History podcasts

Well, we have a bonus post today. I usually post every 10 days, but I thought I’d squeeze a last one in before the end of the summer holidays.

I’m not a GCSE teacher so I can’t vouch for the quality of these podcasts, but you may find them useful.

The GCSE History Revision Podcast

The British History Podcast – this one isn’t a GCSE revision one, but it’s informative and entertaining for anyone with an interest in history. Warning: it contains explicit language, not all of which is bleeped out.

15 Minute History – this one isn’t GCSE specific either, but I enjoy listening to it. It sometimes has more of an American slant but they cover some interesting topics.

American Independence Day – July 4th

“We hold these truths to be self-evident, that all men are created equal, that they are endowed by their Creator with certain unalienable Rights, that among these are Life, Liberty and the pursuit of Happiness.”

Widely considered to be one of the most famous sentences in the English language, these words form part of the opening to the American Declaration of Independence, which was formally adopted on 4th July 1776, a date that resonates with Americans and people around the world to this day.  It is the USA’s most important national holiday and sees huge celebrations throughout the country.

The reason the Declaration of Independence was so important is that it marked the establishment of the United States of America as an independent country, separate from the British Empire.  So when Americans celebrate 4th July each year, they are truly marking their nation’s birthday.

The original declaration was written and voted on amid the turmoil of the American Revolutionary War, which began in 1775, and it was signed by 56 political representatives, including two future Presidents.  Although largely self-governing on a day-to-day level for some time by the 1770s, the colonies were still controlled by the British government, and the imposition of high taxes on residents of the colonies with no representation in the British parliament was a source of huge anger and resentment.  Protests turned into political and diplomatic confrontation, which escalated into armed conflict.

But the Declaration of Independence was not just an expression of political rebellion.  It was a clear statement by the 13 colonies that they wanted more than just a renegotiation of their relationship with Britain, and actually considered themselves capable of becoming a country in their own right.  It was a massive declaration of confidence in their ability to create stable government and to take control of their own affairs with their developing economy and growing population.

At the same time, the opening lines of the famous Declaration show that the founding fathers of the United States intended their country to be one based on certain principles – namely freedom, tolerance and opportunity for all.  As a country that was growing by attracting immigrants from Britain and other European countries with the promise of a new life in the “land of opportunity” this message was a very important one to portray.  The new nation was keen to establish an identity far removed from the traditional, class-ridden monarchies of Europe, which were frequently torn apart by dynastic and religious conflicts that affected all levels of society.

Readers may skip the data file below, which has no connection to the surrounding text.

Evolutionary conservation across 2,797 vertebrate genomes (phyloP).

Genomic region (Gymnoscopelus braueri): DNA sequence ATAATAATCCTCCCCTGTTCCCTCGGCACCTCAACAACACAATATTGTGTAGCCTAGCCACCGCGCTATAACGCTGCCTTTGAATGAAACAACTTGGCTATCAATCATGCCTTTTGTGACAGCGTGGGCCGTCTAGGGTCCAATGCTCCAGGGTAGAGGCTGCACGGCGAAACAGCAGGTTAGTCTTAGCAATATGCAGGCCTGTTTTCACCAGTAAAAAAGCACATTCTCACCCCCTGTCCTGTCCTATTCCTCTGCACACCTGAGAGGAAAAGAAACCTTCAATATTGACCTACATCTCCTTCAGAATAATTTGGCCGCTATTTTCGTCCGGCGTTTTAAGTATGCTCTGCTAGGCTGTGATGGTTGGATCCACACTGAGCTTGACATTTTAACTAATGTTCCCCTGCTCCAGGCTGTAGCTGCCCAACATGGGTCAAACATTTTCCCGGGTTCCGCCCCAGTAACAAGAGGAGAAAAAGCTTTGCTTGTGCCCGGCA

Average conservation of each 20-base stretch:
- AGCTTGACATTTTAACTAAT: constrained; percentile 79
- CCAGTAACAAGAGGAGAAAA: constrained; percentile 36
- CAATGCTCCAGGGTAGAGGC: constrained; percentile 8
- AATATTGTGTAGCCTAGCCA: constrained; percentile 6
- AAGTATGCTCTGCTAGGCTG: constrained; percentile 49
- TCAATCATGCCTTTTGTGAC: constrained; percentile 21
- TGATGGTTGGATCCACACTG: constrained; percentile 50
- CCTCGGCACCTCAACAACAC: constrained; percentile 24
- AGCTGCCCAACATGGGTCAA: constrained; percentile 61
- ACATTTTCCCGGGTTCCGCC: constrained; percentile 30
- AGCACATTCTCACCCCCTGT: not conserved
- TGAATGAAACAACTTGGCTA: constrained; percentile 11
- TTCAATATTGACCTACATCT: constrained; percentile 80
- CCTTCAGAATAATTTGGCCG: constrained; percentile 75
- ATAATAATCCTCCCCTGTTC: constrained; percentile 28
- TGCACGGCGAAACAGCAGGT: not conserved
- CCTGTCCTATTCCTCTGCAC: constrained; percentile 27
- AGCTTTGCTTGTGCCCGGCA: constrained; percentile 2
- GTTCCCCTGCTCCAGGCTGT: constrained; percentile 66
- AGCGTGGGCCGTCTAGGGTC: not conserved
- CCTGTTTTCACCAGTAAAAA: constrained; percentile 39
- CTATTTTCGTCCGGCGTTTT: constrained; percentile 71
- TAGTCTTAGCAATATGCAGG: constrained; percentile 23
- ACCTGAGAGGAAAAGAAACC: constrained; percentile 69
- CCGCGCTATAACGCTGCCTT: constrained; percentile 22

Whatever you may think of the modern USA politically, culturally or economically, there is no doubt that the confidence and optimism expressed in the Declaration of Independence has shaped the country over the years since it was written and indeed they remain characteristics very much associated with its people.  Meanwhile, the fundamental rights enshrined in the declaration continue to be a source of huge national pride for American citizens to this day.

From the year after it was adopted, the date of the Declaration of Independence has been marked in the USA and celebrations on 4th July quickly became part of the new nation’s cultural identity.  For many years, federal employees had the option of taking the day as unpaid leave, but it has been an official federal holiday since 1938, which means that all non-essential institutions (such as the postal service and courts) are closed for the day.  There is a long tradition of politicians speaking at public gatherings on 4th July, with their words generally focusing on national pride, achievements and aspirations.

For the American people, the date is marked in all kinds of ways.  Because the event is so tied up with national identity, the flag – the stars and stripes – is an important symbol.  Its 13 stripes represent the original colonies that declared independence to create the country, while the 50 stars symbolise the 50 modern states.  Although the flag is widely flown throughout the year, much more than is the case in the UK for example, the 4th July is the day when you will see more US flags than at any other time.  Its red, white and blue colours (or should that be colors?) also feature prominently in festive decorations put up in homes and public places.